Good intonation and ensemble are of paramount importance here.  The staccatos are ideally crisp, with clear accents, including the accented eighth at the end of each phrase (which may be the opposite of the way we often end phrases!).  The sixteenths are best double-tongued because of the tempo and character.

That reminds me of something that happened during this afternoon's rehearsal.  Our music director Rossen Milanov summarized with one word what he wanted from the orchestra: character. Similarly, my teacher K. David Van Hoesen used to insist that his students play with character and commitment at all times.  That's a valuable goal to have in mind throughout our musical endeavors.

The first time I ever used double tonguing in an orchestra was in the Borodin Polovetsian Dances.   At the time I assumed it was difficult because I was a double-tonguing novice, but I have since learned that it's an unusually taxing passage (occurring twice, with different notes):
score pages from Borodin Prince Igor (Polovetsian Dances) with tongued bassoon parts encircled
The first and second bassoons both play the exposed passage, and the tempo is extremely's in one, at a tempo of approximately 108 (remember: this is the beat per measure---it's darned fast--if the 6/8 were in two instead of one, the tempo would be 216 per beat!).  I doubt that there's a bassoonist on earth who'd be able to single tongue this, and even double tonguing it isn't easy, probably because it's relentlessly fast and it goes on for a long time.  Especially during my first experience playing this piece, I was really, really glad that I had learned to double tongue.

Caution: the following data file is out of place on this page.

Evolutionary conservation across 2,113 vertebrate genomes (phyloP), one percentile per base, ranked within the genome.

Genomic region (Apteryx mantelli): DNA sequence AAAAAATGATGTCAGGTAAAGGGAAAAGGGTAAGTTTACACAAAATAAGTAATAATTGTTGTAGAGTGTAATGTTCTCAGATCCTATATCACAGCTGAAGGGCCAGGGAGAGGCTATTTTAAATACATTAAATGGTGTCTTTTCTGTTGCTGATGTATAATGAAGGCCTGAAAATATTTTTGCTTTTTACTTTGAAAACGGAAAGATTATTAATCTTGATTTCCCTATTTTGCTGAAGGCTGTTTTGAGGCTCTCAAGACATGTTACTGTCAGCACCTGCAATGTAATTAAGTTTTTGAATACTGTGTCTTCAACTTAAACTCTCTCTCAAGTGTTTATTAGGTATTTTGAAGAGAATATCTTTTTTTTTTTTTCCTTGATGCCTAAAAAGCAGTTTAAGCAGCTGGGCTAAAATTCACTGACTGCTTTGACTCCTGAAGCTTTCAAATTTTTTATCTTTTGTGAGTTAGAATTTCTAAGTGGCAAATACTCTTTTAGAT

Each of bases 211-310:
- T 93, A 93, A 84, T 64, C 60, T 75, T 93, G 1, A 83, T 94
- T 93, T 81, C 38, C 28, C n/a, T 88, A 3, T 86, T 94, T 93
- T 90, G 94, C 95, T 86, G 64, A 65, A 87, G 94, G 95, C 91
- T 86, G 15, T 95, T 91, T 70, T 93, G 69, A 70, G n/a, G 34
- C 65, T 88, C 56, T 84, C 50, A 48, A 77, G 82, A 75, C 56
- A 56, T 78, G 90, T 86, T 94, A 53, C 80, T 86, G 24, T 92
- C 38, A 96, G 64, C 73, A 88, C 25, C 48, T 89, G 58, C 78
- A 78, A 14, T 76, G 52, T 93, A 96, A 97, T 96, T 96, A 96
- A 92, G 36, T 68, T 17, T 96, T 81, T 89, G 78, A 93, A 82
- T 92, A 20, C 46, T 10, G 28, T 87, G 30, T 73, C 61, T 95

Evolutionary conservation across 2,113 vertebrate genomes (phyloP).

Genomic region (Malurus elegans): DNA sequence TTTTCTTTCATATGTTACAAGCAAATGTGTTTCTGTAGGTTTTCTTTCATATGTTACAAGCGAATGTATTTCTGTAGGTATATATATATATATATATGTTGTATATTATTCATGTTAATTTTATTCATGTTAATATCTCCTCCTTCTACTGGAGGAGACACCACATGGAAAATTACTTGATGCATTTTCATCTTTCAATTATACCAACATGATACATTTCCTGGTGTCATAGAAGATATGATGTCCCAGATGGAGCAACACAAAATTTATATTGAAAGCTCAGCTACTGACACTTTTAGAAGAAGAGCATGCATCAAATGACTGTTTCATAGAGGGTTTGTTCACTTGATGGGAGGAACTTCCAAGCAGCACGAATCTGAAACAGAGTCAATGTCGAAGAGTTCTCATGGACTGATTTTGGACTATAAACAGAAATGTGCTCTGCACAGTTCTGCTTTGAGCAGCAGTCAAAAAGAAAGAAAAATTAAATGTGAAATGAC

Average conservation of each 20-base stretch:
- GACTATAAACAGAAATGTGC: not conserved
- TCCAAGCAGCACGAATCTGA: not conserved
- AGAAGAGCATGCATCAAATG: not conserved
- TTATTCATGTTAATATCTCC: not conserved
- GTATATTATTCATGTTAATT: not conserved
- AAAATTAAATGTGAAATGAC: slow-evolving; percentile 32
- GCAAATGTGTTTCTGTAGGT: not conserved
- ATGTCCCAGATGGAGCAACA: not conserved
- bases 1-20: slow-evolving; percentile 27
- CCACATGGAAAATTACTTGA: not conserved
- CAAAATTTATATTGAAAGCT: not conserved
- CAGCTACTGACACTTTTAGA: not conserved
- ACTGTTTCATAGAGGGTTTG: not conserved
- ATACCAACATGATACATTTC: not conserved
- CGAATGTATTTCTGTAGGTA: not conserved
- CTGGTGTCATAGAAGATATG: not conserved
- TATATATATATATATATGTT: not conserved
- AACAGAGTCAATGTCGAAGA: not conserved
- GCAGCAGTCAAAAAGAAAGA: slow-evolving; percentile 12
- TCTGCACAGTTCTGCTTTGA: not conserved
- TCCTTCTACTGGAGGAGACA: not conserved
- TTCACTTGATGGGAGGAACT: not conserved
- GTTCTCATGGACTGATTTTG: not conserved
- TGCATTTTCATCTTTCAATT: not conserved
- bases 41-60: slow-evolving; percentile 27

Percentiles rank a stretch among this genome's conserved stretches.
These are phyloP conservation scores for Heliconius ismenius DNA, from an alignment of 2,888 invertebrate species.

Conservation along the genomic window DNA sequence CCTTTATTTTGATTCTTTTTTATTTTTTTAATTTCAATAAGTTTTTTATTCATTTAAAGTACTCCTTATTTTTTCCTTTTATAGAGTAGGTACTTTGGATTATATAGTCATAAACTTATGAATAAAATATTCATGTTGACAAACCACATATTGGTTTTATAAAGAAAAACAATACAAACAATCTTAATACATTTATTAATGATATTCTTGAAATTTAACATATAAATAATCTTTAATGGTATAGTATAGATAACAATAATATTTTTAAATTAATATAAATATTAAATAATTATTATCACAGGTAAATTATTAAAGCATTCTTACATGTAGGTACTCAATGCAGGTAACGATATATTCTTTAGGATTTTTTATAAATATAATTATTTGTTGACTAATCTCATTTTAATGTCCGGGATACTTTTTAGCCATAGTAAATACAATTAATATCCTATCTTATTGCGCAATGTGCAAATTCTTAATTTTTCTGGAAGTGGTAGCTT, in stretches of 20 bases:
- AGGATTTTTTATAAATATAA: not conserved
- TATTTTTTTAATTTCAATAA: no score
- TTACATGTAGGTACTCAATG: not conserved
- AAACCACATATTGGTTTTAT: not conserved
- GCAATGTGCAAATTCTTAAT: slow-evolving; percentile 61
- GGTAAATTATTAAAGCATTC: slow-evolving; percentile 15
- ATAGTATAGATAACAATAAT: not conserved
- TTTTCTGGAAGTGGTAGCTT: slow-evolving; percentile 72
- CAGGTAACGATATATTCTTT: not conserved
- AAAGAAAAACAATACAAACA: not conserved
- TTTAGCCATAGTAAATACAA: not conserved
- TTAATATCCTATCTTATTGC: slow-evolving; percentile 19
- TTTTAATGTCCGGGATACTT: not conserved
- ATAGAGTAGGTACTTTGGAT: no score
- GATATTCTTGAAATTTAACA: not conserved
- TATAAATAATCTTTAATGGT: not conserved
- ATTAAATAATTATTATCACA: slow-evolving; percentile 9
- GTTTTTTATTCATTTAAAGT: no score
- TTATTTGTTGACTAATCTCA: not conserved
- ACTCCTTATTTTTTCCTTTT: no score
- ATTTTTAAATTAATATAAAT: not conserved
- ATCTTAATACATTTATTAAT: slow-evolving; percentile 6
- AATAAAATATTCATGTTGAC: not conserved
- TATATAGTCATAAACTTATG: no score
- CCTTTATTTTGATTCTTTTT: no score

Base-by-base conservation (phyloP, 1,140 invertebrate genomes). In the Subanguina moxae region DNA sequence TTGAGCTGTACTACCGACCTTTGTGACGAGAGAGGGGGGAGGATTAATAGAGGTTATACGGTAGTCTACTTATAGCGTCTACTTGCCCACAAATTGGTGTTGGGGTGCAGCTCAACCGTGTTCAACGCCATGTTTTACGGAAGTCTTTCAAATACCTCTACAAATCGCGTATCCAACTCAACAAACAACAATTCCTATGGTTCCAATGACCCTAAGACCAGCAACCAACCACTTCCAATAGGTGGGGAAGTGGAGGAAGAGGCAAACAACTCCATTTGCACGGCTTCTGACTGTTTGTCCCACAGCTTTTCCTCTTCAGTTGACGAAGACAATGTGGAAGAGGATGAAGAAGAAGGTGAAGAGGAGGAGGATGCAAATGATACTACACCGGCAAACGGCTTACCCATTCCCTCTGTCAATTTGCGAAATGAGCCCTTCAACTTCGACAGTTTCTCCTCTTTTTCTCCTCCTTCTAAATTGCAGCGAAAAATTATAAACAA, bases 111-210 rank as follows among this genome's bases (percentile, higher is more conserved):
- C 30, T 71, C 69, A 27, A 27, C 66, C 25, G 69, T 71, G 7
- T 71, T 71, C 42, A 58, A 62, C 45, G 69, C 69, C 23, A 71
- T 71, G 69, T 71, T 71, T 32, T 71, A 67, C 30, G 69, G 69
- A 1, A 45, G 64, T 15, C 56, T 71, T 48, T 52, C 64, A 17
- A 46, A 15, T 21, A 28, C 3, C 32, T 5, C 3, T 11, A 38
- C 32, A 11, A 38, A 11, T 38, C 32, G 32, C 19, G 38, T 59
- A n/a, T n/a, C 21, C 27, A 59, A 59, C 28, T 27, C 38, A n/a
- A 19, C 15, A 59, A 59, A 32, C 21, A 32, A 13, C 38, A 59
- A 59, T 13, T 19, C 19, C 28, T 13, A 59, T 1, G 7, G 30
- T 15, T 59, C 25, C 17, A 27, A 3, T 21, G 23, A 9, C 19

The first entrance of the first bassoon in the Lento of Rimsky-Korsakov's Le Coq d'Or Suite presents a different type of demanding detail:

It looks's nothing but a D3 in whole notes, right?   Well....the clarinets begin the soft woodwind chord before the 1st bassoon enters, and they are playing very, very, very quietly, as only clarinetists can do.  The entering bassoon is sure to sound like a bull in a china shop.  I actually considered using my flat pp fingering (which means I'd add the first finger of the right hand) but I decided it was too likely to be flat, ruining the intonation of the chord.  So I'm suffering through the entrance with the normal fingering.  I try not to drink coffee within 30 minutes of playing a piece like this, because caffeine makes it harder to control delicate entrances such as this one.  The second bassoon enters a bar later on the B natural below the D of the 1st bassoon.  (I'd much prefer to play the easy-to-control, ultra cooperative B natural!)

In movement III of the Rimsky-Korsakov, the oboe begins an Allegretto solo in 6/8 with the bassoon entering later.  The parts are kind of similar; it sounds as though they are supposed to line up better than they do, as though the oboe and bassoon are clumsily and unsuccessfully trying to dance together. The bassoon solo should equal the oboe solo rather than accompany it, while matching the oboe's staccato and general style:

There is a technically difficult tutti passage in movement IV.  It looks easy enough, but at a fast clip those grace notes leading to the low F are pretty tricky, especially because they're repeated:

The bassoons certainly can't be heard well in the above passages, but it's incumbent on us to do our best to master our entire program including loud tuttis. 

Even Tchaikovsky's bombastic 1812 Overture has some details to fret over.  On the first page there is an exposed passage (beginning in measure 45 with the cellos) which is a technical entanglement in the triplets in measures 47 and 51:

In measure 47 above I use the most basic fingering for Eb (just the 1st and 3rd fingers of the left hand plus the whisper key).  With most reeds, that fingering is in tune on my bassoon although I suspect that fingering may not be useful on all bassoons.  I use that same Eb fingering again in measure 51.  It's a little bit disconcerting the use that fingering, since it's not one that we commonly use, and it can be unstable.  It's hard to trust the fingering, but it is technically preferable.